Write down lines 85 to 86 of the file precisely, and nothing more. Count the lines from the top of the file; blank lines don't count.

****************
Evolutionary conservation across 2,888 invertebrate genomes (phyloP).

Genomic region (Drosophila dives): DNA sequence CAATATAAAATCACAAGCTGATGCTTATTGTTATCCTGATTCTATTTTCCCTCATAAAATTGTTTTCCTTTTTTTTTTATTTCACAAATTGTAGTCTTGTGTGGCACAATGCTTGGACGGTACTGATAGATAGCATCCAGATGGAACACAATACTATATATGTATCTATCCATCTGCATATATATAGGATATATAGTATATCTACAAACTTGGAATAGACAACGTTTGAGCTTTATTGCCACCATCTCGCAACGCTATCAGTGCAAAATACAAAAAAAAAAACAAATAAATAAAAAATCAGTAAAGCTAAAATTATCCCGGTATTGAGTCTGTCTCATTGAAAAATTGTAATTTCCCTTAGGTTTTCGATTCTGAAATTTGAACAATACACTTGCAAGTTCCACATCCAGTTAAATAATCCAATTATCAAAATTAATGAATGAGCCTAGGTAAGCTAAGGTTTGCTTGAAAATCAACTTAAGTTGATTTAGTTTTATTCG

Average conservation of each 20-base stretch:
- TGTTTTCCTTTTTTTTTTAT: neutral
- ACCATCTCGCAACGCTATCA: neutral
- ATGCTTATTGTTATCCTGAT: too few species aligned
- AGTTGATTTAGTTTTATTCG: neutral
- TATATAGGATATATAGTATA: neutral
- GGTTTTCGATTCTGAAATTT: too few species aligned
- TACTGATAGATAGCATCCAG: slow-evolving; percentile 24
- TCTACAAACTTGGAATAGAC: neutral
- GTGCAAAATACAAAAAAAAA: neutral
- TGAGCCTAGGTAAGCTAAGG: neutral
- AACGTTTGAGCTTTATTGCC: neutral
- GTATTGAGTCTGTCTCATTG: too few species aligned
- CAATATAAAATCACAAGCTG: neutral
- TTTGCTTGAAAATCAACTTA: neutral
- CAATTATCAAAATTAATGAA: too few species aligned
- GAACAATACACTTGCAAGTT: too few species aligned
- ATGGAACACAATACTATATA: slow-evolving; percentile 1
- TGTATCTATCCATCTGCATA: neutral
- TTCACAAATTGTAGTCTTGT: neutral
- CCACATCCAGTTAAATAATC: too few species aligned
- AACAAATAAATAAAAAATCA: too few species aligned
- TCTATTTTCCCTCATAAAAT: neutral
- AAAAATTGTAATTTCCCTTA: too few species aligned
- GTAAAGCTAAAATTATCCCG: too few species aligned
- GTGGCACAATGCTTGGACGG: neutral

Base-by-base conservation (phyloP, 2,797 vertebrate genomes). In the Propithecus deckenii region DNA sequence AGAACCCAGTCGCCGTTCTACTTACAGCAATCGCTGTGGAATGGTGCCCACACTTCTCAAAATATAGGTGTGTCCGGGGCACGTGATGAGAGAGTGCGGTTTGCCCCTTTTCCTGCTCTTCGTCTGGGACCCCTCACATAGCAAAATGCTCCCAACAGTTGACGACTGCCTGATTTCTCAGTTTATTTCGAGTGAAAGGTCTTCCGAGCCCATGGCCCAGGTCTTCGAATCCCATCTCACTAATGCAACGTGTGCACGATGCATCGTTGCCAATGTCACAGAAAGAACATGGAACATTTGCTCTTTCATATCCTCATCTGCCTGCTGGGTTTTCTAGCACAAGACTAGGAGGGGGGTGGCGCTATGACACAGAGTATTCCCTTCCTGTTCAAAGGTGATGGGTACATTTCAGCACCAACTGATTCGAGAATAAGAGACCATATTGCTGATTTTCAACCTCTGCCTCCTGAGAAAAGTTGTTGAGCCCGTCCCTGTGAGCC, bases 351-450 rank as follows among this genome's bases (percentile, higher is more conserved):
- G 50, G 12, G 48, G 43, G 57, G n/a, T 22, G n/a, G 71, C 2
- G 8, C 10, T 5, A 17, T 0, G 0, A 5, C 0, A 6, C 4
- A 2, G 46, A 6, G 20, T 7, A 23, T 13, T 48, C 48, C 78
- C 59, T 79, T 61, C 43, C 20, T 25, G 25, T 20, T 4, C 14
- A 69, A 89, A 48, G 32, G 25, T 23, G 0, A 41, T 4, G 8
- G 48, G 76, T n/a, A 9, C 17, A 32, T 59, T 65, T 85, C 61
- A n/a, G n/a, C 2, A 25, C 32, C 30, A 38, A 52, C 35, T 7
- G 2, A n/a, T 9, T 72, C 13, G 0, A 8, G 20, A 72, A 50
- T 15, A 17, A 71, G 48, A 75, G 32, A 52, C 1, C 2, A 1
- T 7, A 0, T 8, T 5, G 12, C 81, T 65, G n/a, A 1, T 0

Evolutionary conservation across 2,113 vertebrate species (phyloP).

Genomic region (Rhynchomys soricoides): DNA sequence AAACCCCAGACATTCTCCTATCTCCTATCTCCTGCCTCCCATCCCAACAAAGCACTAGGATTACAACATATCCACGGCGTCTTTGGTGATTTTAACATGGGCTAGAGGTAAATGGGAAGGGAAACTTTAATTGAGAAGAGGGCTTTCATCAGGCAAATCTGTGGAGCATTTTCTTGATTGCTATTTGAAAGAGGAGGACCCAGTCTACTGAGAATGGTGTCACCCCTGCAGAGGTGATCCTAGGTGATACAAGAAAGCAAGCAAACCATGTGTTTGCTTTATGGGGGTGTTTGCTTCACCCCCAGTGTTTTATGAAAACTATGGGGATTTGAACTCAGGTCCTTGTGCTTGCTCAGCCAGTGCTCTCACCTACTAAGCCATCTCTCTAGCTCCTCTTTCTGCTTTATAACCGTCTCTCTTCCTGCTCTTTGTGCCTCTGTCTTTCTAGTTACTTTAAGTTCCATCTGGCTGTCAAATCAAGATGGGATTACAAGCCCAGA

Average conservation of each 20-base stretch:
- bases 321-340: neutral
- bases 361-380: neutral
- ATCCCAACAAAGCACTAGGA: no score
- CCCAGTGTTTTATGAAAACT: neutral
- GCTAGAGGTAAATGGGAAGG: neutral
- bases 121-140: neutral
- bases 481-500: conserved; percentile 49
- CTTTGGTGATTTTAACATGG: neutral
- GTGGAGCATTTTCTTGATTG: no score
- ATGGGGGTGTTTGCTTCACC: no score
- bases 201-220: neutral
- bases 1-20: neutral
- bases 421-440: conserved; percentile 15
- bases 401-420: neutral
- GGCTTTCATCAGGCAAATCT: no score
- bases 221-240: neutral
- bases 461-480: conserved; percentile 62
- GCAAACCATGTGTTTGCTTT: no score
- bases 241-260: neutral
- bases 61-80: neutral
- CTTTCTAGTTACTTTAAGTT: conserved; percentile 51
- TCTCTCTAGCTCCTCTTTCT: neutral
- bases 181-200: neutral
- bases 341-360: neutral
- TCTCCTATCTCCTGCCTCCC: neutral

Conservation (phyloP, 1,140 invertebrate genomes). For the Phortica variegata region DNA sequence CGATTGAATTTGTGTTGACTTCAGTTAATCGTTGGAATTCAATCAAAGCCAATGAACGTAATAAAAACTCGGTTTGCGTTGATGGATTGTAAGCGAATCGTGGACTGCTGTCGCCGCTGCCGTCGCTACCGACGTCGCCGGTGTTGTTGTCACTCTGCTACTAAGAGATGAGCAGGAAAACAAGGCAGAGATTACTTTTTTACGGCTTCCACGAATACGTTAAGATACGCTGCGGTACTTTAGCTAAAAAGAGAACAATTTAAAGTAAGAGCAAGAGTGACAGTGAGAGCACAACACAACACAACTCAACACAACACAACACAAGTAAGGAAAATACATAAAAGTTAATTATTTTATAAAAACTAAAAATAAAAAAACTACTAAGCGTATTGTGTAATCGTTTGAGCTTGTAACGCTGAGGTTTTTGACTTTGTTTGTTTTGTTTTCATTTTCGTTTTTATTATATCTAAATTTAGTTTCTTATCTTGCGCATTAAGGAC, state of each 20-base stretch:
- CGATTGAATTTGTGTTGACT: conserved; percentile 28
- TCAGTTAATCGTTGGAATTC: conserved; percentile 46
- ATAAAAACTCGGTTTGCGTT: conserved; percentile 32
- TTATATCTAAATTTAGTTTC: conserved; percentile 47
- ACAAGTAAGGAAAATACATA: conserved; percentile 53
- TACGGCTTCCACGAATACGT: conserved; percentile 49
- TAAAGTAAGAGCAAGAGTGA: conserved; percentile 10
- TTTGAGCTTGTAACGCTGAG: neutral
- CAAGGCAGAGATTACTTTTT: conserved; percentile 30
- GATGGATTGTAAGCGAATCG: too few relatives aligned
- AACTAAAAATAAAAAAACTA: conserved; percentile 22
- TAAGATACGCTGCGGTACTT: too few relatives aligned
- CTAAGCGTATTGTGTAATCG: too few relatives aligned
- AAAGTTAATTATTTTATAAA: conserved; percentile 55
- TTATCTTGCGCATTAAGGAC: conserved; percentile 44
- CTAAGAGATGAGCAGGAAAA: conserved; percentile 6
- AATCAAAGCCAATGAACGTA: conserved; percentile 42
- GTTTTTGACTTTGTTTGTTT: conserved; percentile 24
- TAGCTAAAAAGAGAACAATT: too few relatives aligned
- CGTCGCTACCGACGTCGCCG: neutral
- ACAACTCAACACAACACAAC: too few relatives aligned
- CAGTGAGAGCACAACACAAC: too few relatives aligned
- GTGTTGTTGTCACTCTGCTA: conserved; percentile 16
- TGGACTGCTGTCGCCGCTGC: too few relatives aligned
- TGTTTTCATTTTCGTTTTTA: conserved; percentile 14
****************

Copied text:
- AATCAAAGCCAATGAACGTA: conserved; percentile 42
- GTTTTTGACTTTGTTTGTTT: conserved; percentile 24